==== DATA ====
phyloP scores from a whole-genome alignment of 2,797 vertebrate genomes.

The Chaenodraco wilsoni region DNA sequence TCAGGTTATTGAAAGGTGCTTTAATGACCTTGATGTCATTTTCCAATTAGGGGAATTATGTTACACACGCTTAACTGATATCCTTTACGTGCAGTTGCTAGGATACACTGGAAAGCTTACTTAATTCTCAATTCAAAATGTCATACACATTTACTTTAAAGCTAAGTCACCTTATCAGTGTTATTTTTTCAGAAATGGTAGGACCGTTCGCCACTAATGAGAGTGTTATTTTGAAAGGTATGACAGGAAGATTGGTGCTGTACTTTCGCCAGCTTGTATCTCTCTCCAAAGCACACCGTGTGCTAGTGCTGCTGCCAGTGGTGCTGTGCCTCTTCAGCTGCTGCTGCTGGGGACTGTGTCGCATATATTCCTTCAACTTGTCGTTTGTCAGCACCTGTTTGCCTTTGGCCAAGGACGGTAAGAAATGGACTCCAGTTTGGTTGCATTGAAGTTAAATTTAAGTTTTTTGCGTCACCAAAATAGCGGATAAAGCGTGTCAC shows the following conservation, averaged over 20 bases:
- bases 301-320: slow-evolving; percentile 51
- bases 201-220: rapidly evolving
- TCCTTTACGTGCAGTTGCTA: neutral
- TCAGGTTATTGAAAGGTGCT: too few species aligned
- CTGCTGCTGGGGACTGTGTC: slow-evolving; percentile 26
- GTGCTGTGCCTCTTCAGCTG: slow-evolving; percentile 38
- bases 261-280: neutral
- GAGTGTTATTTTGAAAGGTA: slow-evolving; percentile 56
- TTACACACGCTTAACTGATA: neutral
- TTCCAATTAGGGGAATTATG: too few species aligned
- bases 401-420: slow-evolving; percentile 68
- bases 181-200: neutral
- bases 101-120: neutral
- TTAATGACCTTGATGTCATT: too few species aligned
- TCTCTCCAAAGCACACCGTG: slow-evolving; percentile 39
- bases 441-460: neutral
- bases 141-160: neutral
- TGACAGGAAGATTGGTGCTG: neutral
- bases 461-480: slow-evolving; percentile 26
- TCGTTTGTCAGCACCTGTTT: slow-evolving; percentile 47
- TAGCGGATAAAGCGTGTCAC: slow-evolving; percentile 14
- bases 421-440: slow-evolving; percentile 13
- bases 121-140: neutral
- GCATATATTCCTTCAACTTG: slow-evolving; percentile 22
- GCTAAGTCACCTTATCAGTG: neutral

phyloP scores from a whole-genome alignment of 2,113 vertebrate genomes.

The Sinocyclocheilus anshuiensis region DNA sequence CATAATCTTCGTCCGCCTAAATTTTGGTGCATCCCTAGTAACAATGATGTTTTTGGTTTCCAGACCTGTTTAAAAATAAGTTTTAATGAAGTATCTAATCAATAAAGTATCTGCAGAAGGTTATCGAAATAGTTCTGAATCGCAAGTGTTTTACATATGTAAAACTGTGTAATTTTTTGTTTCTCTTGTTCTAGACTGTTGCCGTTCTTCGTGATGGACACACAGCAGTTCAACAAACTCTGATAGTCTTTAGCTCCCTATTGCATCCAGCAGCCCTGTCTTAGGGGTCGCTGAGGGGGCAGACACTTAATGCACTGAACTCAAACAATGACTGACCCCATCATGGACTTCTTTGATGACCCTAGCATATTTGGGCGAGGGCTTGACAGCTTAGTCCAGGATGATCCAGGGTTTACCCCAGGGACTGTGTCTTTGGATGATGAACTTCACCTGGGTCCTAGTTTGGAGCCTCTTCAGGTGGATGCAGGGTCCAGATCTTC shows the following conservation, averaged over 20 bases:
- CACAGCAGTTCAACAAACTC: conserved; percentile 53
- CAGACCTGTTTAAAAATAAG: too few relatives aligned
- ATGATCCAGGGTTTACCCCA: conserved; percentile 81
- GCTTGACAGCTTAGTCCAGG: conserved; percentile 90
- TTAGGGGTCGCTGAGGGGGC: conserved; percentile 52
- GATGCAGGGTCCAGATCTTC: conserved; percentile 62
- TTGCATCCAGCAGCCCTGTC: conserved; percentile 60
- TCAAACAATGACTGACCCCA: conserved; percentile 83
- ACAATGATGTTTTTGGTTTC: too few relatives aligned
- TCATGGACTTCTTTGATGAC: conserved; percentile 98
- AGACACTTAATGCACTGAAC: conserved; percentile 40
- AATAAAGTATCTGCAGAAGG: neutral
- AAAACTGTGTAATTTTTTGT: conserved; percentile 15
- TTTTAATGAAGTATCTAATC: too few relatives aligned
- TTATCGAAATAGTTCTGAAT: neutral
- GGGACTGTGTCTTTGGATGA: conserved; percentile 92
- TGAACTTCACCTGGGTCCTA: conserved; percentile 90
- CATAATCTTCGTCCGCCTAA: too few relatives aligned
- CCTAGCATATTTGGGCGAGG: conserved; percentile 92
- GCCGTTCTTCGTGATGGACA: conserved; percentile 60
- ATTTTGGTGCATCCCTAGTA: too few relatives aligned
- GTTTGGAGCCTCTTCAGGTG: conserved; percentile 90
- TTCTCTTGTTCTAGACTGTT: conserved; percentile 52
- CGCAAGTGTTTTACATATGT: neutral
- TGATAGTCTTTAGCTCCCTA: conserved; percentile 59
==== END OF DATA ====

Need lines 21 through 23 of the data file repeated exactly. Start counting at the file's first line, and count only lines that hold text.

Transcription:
- bases 461-480: slow-evolving; percentile 26
- TCGTTTGTCAGCACCTGTTT: slow-evolving; percentile 47
- TAGCGGATAAAGCGTGTCAC: slow-evolving; percentile 14